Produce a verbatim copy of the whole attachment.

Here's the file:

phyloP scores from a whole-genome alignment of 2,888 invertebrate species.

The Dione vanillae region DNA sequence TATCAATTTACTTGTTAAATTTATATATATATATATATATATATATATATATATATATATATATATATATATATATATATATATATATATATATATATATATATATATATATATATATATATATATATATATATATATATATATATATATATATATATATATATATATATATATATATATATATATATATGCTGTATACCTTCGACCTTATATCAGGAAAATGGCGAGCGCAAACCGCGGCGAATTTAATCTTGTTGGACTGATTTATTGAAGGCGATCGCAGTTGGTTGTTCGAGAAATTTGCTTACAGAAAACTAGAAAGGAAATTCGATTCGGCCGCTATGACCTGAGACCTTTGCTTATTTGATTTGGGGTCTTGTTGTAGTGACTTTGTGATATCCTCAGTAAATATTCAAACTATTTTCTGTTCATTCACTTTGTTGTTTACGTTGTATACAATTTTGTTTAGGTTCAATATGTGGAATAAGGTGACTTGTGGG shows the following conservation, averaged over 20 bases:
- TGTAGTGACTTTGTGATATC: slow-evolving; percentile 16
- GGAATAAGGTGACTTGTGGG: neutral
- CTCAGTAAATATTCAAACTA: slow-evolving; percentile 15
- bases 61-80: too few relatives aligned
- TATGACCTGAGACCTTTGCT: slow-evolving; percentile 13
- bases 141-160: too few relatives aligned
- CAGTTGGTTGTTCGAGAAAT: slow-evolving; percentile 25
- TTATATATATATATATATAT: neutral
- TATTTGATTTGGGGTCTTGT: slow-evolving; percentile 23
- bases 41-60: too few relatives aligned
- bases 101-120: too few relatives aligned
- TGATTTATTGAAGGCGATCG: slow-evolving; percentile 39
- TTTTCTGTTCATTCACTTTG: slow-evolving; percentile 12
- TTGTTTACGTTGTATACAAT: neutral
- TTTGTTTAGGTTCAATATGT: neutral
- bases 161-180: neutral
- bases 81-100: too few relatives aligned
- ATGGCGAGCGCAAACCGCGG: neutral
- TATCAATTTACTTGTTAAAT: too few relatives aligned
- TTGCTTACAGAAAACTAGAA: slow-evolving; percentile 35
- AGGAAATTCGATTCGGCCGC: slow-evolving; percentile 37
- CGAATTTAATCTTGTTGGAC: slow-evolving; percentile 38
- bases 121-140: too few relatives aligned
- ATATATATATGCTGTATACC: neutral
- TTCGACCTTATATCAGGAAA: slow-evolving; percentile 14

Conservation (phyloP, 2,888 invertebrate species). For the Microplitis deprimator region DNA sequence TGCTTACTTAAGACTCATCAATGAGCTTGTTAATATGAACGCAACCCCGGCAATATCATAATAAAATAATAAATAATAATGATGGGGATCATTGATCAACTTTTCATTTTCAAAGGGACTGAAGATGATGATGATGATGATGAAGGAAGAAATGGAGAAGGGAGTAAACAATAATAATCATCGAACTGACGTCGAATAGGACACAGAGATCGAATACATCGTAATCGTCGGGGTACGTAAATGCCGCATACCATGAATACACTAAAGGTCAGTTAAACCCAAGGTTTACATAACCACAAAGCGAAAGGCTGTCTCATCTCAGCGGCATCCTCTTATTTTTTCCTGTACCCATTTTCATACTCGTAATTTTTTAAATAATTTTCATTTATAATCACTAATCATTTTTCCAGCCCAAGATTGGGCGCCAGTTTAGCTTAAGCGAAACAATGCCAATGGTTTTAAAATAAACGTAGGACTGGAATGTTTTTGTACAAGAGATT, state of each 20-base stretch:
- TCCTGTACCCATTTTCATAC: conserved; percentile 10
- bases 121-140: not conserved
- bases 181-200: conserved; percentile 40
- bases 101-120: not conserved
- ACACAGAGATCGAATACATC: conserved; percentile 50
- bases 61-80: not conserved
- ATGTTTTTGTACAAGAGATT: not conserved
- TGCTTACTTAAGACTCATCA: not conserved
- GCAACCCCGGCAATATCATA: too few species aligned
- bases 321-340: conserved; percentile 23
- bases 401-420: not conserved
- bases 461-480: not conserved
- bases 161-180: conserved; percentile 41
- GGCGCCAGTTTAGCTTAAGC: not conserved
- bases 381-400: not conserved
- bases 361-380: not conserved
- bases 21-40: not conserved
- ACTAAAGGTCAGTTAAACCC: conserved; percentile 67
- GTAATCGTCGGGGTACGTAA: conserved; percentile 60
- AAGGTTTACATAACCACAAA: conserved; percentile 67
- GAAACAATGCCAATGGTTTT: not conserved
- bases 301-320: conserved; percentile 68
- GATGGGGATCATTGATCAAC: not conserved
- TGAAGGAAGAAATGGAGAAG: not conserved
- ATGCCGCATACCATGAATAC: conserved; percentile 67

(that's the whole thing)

phyloP scores from a whole-genome alignment of 2,888 invertebrate species.

The Dione vanillae region DNA sequence TATCAATTTACTTGTTAAATTTATATATATATATATATATATATATATATATATATATATATATATATATATATATATATATATATATATATATATATATATATATATATATATATATATATATATATATATATATATATATATATATATATATATATATATATATATATATATATATATATATATATATGCTGTATACCTTCGACCTTATATCAGGAAAATGGCGAGCGCAAACCGCGGCGAATTTAATCTTGTTGGACTGATTTATTGAAGGCGATCGCAGTTGGTTGTTCGAGAAATTTGCTTACAGAAAACTAGAAAGGAAATTCGATTCGGCCGCTATGACCTGAGACCTTTGCTTATTTGATTTGGGGTCTTGTTGTAGTGACTTTGTGATATCCTCAGTAAATATTCAAACTATTTTCTGTTCATTCACTTTGTTGTTTACGTTGTATACAATTTTGTTTAGGTTCAATATGTGGAATAAGGTGACTTGTGGG shows the following conservation, averaged over 20 bases:
- TGTAGTGACTTTGTGATATC: slow-evolving; percentile 16
- GGAATAAGGTGACTTGTGGG: neutral
- CTCAGTAAATATTCAAACTA: slow-evolving; percentile 15
- bases 61-80: too few relatives aligned
- TATGACCTGAGACCTTTGCT: slow-evolving; percentile 13
- bases 141-160: too few relatives aligned
- CAGTTGGTTGTTCGAGAAAT: slow-evolving; percentile 25
- TTATATATATATATATATAT: neutral
- TATTTGATTTGGGGTCTTGT: slow-evolving; percentile 23
- bases 41-60: too few relatives aligned
- bases 101-120: too few relatives aligned
- TGATTTATTGAAGGCGATCG: slow-evolving; percentile 39
- TTTTCTGTTCATTCACTTTG: slow-evolving; percentile 12
- TTGTTTACGTTGTATACAAT: neutral
- TTTGTTTAGGTTCAATATGT: neutral
- bases 161-180: neutral
- bases 81-100: too few relatives aligned
- ATGGCGAGCGCAAACCGCGG: neutral
- TATCAATTTACTTGTTAAAT: too few relatives aligned
- TTGCTTACAGAAAACTAGAA: slow-evolving; percentile 35
- AGGAAATTCGATTCGGCCGC: slow-evolving; percentile 37
- CGAATTTAATCTTGTTGGAC: slow-evolving; percentile 38
- bases 121-140: too few relatives aligned
- ATATATATATGCTGTATACC: neutral
- TTCGACCTTATATCAGGAAA: slow-evolving; percentile 14

Conservation (phyloP, 2,888 invertebrate species). For the Microplitis deprimator region DNA sequence TGCTTACTTAAGACTCATCAATGAGCTTGTTAATATGAACGCAACCCCGGCAATATCATAATAAAATAATAAATAATAATGATGGGGATCATTGATCAACTTTTCATTTTCAAAGGGACTGAAGATGATGATGATGATGATGAAGGAAGAAATGGAGAAGGGAGTAAACAATAATAATCATCGAACTGACGTCGAATAGGACACAGAGATCGAATACATCGTAATCGTCGGGGTACGTAAATGCCGCATACCATGAATACACTAAAGGTCAGTTAAACCCAAGGTTTACATAACCACAAAGCGAAAGGCTGTCTCATCTCAGCGGCATCCTCTTATTTTTTCCTGTACCCATTTTCATACTCGTAATTTTTTAAATAATTTTCATTTATAATCACTAATCATTTTTCCAGCCCAAGATTGGGCGCCAGTTTAGCTTAAGCGAAACAATGCCAATGGTTTTAAAATAAACGTAGGACTGGAATGTTTTTGTACAAGAGATT, state of each 20-base stretch:
- TCCTGTACCCATTTTCATAC: conserved; percentile 10
- bases 121-140: not conserved
- bases 181-200: conserved; percentile 40
- bases 101-120: not conserved
- ACACAGAGATCGAATACATC: conserved; percentile 50
- bases 61-80: not conserved
- ATGTTTTTGTACAAGAGATT: not conserved
- TGCTTACTTAAGACTCATCA: not conserved
- GCAACCCCGGCAATATCATA: too few species aligned
- bases 321-340: conserved; percentile 23
- bases 401-420: not conserved
- bases 461-480: not conserved
- bases 161-180: conserved; percentile 41
- GGCGCCAGTTTAGCTTAAGC: not conserved
- bases 381-400: not conserved
- bases 361-380: not conserved
- bases 21-40: not conserved
- ACTAAAGGTCAGTTAAACCC: conserved; percentile 67
- GTAATCGTCGGGGTACGTAA: conserved; percentile 60
- AAGGTTTACATAACCACAAA: conserved; percentile 67
- GAAACAATGCCAATGGTTTT: not conserved
- bases 301-320: conserved; percentile 68
- GATGGGGATCATTGATCAAC: not conserved
- TGAAGGAAGAAATGGAGAAG: not conserved
- ATGCCGCATACCATGAATAC: conserved; percentile 67